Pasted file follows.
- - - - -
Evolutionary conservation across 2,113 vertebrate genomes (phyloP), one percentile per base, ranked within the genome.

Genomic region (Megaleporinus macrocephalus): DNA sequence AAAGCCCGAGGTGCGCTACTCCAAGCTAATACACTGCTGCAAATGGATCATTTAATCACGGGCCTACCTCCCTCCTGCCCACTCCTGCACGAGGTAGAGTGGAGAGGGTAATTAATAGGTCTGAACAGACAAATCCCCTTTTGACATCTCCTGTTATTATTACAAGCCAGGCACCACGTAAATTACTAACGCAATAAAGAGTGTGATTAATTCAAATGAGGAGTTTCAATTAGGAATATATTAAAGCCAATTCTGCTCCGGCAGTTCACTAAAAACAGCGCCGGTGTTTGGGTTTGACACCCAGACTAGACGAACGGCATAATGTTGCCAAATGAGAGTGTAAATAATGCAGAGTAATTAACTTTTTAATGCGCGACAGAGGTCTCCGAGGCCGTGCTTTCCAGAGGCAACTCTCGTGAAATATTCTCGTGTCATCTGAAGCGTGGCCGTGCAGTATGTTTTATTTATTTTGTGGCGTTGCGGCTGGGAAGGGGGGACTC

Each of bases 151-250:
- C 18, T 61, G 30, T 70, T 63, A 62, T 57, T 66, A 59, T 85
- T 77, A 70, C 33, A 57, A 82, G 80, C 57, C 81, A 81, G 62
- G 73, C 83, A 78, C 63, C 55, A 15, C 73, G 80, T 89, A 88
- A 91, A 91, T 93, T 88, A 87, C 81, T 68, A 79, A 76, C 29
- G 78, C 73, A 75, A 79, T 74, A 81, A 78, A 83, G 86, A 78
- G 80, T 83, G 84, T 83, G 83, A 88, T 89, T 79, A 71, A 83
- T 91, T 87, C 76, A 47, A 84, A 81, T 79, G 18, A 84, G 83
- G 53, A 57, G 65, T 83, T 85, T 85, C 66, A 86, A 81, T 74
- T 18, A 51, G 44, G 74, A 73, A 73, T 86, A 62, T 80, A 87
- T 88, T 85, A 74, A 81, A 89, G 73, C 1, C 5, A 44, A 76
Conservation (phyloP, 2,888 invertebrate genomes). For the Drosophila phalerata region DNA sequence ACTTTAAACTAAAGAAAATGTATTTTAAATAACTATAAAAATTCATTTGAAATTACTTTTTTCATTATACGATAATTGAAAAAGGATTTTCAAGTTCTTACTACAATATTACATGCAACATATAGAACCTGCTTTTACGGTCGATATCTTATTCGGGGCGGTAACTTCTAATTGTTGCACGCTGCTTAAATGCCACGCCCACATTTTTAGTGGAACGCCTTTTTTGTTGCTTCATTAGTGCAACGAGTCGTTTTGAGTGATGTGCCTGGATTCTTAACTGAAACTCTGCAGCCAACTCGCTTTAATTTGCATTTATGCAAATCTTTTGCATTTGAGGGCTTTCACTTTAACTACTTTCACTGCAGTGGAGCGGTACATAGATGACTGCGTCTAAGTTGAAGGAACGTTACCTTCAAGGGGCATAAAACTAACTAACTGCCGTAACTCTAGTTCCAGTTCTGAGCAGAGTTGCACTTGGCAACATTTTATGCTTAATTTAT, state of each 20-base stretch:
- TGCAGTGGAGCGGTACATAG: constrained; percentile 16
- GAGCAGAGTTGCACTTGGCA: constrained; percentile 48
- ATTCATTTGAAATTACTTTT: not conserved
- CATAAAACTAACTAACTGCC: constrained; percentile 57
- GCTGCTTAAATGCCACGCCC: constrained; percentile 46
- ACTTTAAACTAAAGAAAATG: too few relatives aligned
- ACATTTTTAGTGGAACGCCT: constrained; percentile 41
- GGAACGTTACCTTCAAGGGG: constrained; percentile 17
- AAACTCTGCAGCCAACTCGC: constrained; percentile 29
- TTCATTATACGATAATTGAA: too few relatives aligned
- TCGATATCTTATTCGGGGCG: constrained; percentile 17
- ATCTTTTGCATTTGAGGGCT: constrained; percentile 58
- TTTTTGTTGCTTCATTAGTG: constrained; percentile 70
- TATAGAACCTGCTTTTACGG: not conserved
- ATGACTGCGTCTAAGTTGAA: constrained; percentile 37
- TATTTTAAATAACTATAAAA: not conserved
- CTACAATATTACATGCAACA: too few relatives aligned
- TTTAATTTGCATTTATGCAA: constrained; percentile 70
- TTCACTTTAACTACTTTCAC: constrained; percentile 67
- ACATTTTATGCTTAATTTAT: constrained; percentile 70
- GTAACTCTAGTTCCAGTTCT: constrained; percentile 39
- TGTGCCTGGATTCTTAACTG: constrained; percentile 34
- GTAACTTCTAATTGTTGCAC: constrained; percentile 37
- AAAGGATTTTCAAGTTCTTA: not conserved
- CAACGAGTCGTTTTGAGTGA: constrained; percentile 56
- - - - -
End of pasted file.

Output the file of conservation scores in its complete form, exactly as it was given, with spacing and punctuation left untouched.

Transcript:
Evolutionary conservation across 2,113 vertebrate genomes (phyloP), one percentile per base, ranked within the genome.

Genomic region (Megaleporinus macrocephalus): DNA sequence AAAGCCCGAGGTGCGCTACTCCAAGCTAATACACTGCTGCAAATGGATCATTTAATCACGGGCCTACCTCCCTCCTGCCCACTCCTGCACGAGGTAGAGTGGAGAGGGTAATTAATAGGTCTGAACAGACAAATCCCCTTTTGACATCTCCTGTTATTATTACAAGCCAGGCACCACGTAAATTACTAACGCAATAAAGAGTGTGATTAATTCAAATGAGGAGTTTCAATTAGGAATATATTAAAGCCAATTCTGCTCCGGCAGTTCACTAAAAACAGCGCCGGTGTTTGGGTTTGACACCCAGACTAGACGAACGGCATAATGTTGCCAAATGAGAGTGTAAATAATGCAGAGTAATTAACTTTTTAATGCGCGACAGAGGTCTCCGAGGCCGTGCTTTCCAGAGGCAACTCTCGTGAAATATTCTCGTGTCATCTGAAGCGTGGCCGTGCAGTATGTTTTATTTATTTTGTGGCGTTGCGGCTGGGAAGGGGGGACTC

Each of bases 151-250:
- C 18, T 61, G 30, T 70, T 63, A 62, T 57, T 66, A 59, T 85
- T 77, A 70, C 33, A 57, A 82, G 80, C 57, C 81, A 81, G 62
- G 73, C 83, A 78, C 63, C 55, A 15, C 73, G 80, T 89, A 88
- A 91, A 91, T 93, T 88, A 87, C 81, T 68, A 79, A 76, C 29
- G 78, C 73, A 75, A 79, T 74, A 81, A 78, A 83, G 86, A 78
- G 80, T 83, G 84, T 83, G 83, A 88, T 89, T 79, A 71, A 83
- T 91, T 87, C 76, A 47, A 84, A 81, T 79, G 18, A 84, G 83
- G 53, A 57, G 65, T 83, T 85, T 85, C 66, A 86, A 81, T 74
- T 18, A 51, G 44, G 74, A 73, A 73, T 86, A 62, T 80, A 87
- T 88, T 85, A 74, A 81, A 89, G 73, C 1, C 5, A 44, A 76
Conservation (phyloP, 2,888 invertebrate genomes). For the Drosophila phalerata region DNA sequence ACTTTAAACTAAAGAAAATGTATTTTAAATAACTATAAAAATTCATTTGAAATTACTTTTTTCATTATACGATAATTGAAAAAGGATTTTCAAGTTCTTACTACAATATTACATGCAACATATAGAACCTGCTTTTACGGTCGATATCTTATTCGGGGCGGTAACTTCTAATTGTTGCACGCTGCTTAAATGCCACGCCCACATTTTTAGTGGAACGCCTTTTTTGTTGCTTCATTAGTGCAACGAGTCGTTTTGAGTGATGTGCCTGGATTCTTAACTGAAACTCTGCAGCCAACTCGCTTTAATTTGCATTTATGCAAATCTTTTGCATTTGAGGGCTTTCACTTTAACTACTTTCACTGCAGTGGAGCGGTACATAGATGACTGCGTCTAAGTTGAAGGAACGTTACCTTCAAGGGGCATAAAACTAACTAACTGCCGTAACTCTAGTTCCAGTTCTGAGCAGAGTTGCACTTGGCAACATTTTATGCTTAATTTAT, state of each 20-base stretch:
- TGCAGTGGAGCGGTACATAG: constrained; percentile 16
- GAGCAGAGTTGCACTTGGCA: constrained; percentile 48
- ATTCATTTGAAATTACTTTT: not conserved
- CATAAAACTAACTAACTGCC: constrained; percentile 57
- GCTGCTTAAATGCCACGCCC: constrained; percentile 46
- ACTTTAAACTAAAGAAAATG: too few relatives aligned
- ACATTTTTAGTGGAACGCCT: constrained; percentile 41
- GGAACGTTACCTTCAAGGGG: constrained; percentile 17
- AAACTCTGCAGCCAACTCGC: constrained; percentile 29
- TTCATTATACGATAATTGAA: too few relatives aligned
- TCGATATCTTATTCGGGGCG: constrained; percentile 17
- ATCTTTTGCATTTGAGGGCT: constrained; percentile 58
- TTTTTGTTGCTTCATTAGTG: constrained; percentile 70
- TATAGAACCTGCTTTTACGG: not conserved
- ATGACTGCGTCTAAGTTGAA: constrained; percentile 37
- TATTTTAAATAACTATAAAA: not conserved
- CTACAATATTACATGCAACA: too few relatives aligned
- TTTAATTTGCATTTATGCAA: constrained; percentile 70
- TTCACTTTAACTACTTTCAC: constrained; percentile 67
- ACATTTTATGCTTAATTTAT: constrained; percentile 70
- GTAACTCTAGTTCCAGTTCT: constrained; percentile 39
- TGTGCCTGGATTCTTAACTG: constrained; percentile 34
- GTAACTTCTAATTGTTGCAC: constrained; percentile 37
- AAAGGATTTTCAAGTTCTTA: not conserved
- CAACGAGTCGTTTTGAGTGA: constrained; percentile 56